1. Entering the IS-IS configuration mode.
  2. Configuring the interface.
  3. Configuring the network.
  4. Redistributing non-IS-IS routes.

    Advertise these non-IS-IS routes within IS-IS.

Entering the IS-IS configuration mode

Enter the IS-IS configuration mode to access all of the IS-IS configuration commands:

# config router isis

Configuring the interface

Enable the status option for IPv4 traffic or the status6 option for IPv6 traffic on the specified interface:

config interface

edit <IS-IS interface name>

set auth-keychain-hello <string>

set auth-mode-hello {md5 | password}

set auth-password-hello <password>

set bfd {enable | disable}

set bfd6 {enable | disable}

set circuit-type {level-1 | level-1-2 | level-2}

set csnp-interval-l1 <1-65535 seconds>

set csnp-interval-l2 <1-65535 seconds>

set hello-interval-l1 <1-65535 seconds; 0 to use 1-second hold time>

set hello-interval-l2 <1-65535 seconds; 0 to use 1-second hold time>

set hello-multiplier-l1 <2-100>

set hello-multiplier-l2 <2-100>

set hello-padding {disable | enable}

set metric-l1 <1-63>

set metric-l2 <1-63>

set passive {disable | enable}

set priority-l1 <0-127>

set priority-l2 <0-127>

set status {disable | enable}

set status6 {disable | enable}

set wide-metric-l1 <1-16777214>

set wide-metric-l2 <1-16777214>

end

Configuring the network

Configure the IS-IS network:

config net

edit <identifier>

set <IS-IS net xx.xxxx. ... .xxxx.xx>

end

Redistributing non-IS-IS routes

Redistribute non-IS-IS routes within IS-IS for IPv4 traffic or for IPv6 traffic:

config redistribute {bgp | connected | ospf | rip | static}

set status {disable | enable}

set metric <0-4261412864>

set metric-type {external | internal}

set level {level-1 | level-1-2 | level-2}

set routemap <string>

end

 

config redistribute6 {bgp6 | connected | ospf6 | ripng | static}

set status {disable | enable}

set metric <0-4261412864>

set level {level-1 | level-1-2 | level-2}

set routemap <string>

end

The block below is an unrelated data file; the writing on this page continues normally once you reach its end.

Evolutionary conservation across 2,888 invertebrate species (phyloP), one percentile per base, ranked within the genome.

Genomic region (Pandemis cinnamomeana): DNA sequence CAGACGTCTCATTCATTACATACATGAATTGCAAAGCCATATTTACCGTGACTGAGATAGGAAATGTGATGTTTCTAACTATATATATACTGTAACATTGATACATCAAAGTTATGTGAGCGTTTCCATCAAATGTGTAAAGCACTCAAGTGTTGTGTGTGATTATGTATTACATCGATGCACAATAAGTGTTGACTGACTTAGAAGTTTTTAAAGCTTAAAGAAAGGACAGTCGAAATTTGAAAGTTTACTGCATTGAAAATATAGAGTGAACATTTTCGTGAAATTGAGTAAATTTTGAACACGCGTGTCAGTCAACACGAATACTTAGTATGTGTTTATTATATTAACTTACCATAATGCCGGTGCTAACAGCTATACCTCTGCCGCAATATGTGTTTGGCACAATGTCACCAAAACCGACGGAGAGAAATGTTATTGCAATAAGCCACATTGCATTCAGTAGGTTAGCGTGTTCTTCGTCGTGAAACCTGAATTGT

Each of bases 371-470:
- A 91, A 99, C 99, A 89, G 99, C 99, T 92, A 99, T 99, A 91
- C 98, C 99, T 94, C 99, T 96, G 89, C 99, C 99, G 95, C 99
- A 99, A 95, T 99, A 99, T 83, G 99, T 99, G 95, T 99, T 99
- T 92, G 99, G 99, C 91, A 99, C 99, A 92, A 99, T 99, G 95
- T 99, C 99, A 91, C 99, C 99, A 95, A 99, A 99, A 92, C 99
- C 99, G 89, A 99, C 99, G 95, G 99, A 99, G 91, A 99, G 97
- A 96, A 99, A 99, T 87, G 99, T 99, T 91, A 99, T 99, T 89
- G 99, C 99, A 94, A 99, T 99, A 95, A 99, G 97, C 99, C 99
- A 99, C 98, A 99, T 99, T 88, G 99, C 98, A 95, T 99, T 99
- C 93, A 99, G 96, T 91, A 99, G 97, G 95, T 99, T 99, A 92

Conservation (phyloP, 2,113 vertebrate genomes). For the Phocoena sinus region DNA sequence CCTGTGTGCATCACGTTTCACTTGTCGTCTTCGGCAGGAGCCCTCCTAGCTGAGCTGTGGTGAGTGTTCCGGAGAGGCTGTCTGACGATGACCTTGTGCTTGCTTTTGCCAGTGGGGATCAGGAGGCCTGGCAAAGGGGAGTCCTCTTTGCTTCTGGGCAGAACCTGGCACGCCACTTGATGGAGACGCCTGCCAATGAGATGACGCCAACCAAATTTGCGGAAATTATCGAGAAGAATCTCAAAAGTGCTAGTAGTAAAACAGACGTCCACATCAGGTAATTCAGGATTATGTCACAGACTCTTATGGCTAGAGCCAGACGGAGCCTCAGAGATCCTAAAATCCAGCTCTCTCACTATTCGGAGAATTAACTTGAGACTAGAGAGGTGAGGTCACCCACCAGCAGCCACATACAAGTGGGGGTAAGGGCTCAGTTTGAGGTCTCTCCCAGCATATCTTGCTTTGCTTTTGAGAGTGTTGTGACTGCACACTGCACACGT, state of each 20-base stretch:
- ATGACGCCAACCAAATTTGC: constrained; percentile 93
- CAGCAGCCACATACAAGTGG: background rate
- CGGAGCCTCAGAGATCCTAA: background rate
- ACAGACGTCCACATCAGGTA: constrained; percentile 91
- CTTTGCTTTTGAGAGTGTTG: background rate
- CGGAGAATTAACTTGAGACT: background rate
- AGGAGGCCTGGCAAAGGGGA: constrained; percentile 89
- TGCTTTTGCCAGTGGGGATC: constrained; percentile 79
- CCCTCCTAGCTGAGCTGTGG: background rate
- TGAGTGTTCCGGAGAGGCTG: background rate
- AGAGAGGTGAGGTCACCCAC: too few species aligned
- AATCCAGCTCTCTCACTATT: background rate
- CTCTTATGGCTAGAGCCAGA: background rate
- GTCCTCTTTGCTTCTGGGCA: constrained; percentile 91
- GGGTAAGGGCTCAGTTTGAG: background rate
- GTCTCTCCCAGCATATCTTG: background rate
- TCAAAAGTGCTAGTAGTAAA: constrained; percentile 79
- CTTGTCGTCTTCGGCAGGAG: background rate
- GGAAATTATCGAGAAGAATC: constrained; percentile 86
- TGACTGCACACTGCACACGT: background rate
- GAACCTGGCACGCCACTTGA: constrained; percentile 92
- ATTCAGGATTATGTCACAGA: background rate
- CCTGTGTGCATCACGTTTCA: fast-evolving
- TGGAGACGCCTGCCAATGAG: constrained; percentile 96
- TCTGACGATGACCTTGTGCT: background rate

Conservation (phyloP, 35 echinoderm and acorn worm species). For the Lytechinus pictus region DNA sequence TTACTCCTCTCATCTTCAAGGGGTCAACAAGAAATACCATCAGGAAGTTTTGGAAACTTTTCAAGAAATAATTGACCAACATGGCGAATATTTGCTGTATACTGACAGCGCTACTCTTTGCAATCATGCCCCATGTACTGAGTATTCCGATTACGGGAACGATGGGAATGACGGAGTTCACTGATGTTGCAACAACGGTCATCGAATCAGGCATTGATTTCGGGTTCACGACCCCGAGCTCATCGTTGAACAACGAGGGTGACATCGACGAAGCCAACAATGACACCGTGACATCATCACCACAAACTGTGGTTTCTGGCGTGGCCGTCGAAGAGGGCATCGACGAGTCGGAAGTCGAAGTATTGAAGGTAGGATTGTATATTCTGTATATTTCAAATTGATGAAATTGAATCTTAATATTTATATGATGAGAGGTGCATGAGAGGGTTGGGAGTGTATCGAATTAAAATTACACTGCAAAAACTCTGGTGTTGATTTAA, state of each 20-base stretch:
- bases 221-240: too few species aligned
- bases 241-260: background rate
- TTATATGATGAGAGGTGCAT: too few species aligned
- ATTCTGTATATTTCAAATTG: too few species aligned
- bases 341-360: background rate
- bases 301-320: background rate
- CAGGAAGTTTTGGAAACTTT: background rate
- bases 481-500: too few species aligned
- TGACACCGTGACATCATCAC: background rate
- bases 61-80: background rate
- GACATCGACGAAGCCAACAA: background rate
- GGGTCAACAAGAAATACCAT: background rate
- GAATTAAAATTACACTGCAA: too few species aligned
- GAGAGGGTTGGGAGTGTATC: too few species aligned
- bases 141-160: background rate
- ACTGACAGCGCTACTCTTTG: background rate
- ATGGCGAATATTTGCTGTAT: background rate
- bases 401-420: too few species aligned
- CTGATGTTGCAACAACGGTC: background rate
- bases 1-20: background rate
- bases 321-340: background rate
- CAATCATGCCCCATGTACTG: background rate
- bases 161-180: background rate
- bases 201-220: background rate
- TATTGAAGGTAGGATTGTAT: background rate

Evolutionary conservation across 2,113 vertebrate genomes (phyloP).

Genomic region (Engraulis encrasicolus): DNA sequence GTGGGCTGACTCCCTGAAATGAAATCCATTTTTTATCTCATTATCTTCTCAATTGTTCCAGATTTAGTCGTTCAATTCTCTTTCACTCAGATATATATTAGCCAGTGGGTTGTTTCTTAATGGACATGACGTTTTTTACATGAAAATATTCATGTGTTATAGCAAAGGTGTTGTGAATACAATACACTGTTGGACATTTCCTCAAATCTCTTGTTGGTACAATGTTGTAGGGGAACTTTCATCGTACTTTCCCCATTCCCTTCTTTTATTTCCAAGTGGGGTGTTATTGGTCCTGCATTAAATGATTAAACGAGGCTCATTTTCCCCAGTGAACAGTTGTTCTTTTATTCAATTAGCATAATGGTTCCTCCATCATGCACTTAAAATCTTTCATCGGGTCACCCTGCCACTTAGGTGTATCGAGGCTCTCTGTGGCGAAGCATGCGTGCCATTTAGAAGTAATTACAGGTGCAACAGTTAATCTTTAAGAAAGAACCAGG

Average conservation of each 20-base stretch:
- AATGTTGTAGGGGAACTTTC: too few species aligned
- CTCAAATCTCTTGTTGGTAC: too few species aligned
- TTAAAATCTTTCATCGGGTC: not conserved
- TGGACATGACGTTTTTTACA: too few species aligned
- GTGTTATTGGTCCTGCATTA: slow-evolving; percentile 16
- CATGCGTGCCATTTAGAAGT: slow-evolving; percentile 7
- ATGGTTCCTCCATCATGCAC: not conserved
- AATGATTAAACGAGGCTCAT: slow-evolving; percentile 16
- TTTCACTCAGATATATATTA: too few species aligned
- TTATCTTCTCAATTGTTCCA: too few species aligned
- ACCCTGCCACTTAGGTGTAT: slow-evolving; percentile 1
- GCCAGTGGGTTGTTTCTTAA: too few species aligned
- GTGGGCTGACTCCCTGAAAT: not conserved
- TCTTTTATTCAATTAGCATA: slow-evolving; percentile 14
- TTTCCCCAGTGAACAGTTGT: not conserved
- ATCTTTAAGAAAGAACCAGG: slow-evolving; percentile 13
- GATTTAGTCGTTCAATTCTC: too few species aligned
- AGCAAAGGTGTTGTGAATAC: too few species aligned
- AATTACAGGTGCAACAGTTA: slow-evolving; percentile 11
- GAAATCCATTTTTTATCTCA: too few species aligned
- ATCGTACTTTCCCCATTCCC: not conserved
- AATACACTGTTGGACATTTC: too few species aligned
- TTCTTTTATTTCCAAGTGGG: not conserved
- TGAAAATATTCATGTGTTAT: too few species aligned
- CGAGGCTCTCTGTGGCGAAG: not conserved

The following is an example of an IS-IS configuration for IPv4 traffic:

config router isis

set default-information-metric 60

config interface

edit "vlan100"

set circuit-type level-1

set priority-l1 80

set wide-metric-l1 200

next

edit "vlan102"

set circuit-type level-2

next

end

config net

edit 1

set net 49.0002.0000.0000.1048.00

next

end

set metric-style wide

config redistribute "connected"

set status enable

end

config redistribute "rip"

end

config redistribute "ospf"

end

config redistribute "bgp"

end

config redistribute "static"

end

end

The following is an example of an IS-IS configuration for IPv6 traffic:

config router isis

config interface

edit "vlan10"

next

end

config net

edit 1

set net 49.0000.0010.0100.1001.00

next

end

config redistribute "connected"

end

config redistribute "rip"

end

config redistribute "ospf"

end

config redistribute "bgp"

end

config redistribute "static"

end

config redistribute6 "connected"

end

config redistribute6 "static"

end

config redistribute6 "ospf6"

end

config redistribute6 "ripng"

end

end

Configuring BFD for IS-IS

You can use bidirectional forwarding detection (BFD) for the IS-IS routing protocol using IPv4 or IPv6 addresses:

config router isis

config interface

edit <IS-IS interface name>

set bfd {enable| disable}

set bfd6 {enable| disable}

next

end

end

 

For example, if you want to enable IPv4 BFD on vlan100:

config router isis

config interface

edit "vlan100"

set bfd enable

next

end

end

Checking the IS-IS configuration

Use the following commands to check your IS-IS configuration:

get router info isis interface

get router info isis route

get router info isis summary

get router info isis topology

get router info6 isis interface

get router info6 isis route

get router info6 isis summary

get router info6 isis topology